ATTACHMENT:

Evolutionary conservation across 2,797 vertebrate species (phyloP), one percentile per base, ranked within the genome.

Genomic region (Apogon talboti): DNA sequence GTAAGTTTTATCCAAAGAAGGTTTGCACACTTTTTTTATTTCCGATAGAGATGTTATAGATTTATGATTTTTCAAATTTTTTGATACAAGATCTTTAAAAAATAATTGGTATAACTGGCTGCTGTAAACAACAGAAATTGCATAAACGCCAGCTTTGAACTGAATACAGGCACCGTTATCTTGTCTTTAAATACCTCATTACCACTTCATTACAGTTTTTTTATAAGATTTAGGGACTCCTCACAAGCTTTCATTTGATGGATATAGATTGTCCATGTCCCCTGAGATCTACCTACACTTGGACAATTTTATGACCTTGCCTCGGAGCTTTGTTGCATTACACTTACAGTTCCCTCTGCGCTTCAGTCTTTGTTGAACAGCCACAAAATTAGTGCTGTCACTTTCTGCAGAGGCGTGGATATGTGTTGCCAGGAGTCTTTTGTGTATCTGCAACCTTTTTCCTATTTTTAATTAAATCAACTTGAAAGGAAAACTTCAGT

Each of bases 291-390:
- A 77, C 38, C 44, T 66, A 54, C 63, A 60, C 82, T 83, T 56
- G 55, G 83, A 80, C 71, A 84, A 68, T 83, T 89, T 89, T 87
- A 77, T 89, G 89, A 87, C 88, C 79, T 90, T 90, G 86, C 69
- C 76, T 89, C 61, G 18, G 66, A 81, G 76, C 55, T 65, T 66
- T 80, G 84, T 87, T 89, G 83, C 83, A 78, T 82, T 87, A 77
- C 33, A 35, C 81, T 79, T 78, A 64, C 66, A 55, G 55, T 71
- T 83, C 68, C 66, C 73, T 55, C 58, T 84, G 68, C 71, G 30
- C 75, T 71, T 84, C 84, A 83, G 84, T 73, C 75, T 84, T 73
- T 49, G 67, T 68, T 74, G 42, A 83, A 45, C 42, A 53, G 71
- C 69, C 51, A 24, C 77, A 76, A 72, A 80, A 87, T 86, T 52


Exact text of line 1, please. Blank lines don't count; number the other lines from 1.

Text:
Evolutionary conservation across 2,797 vertebrate species (phyloP), one percentile per base, ranked within the genome.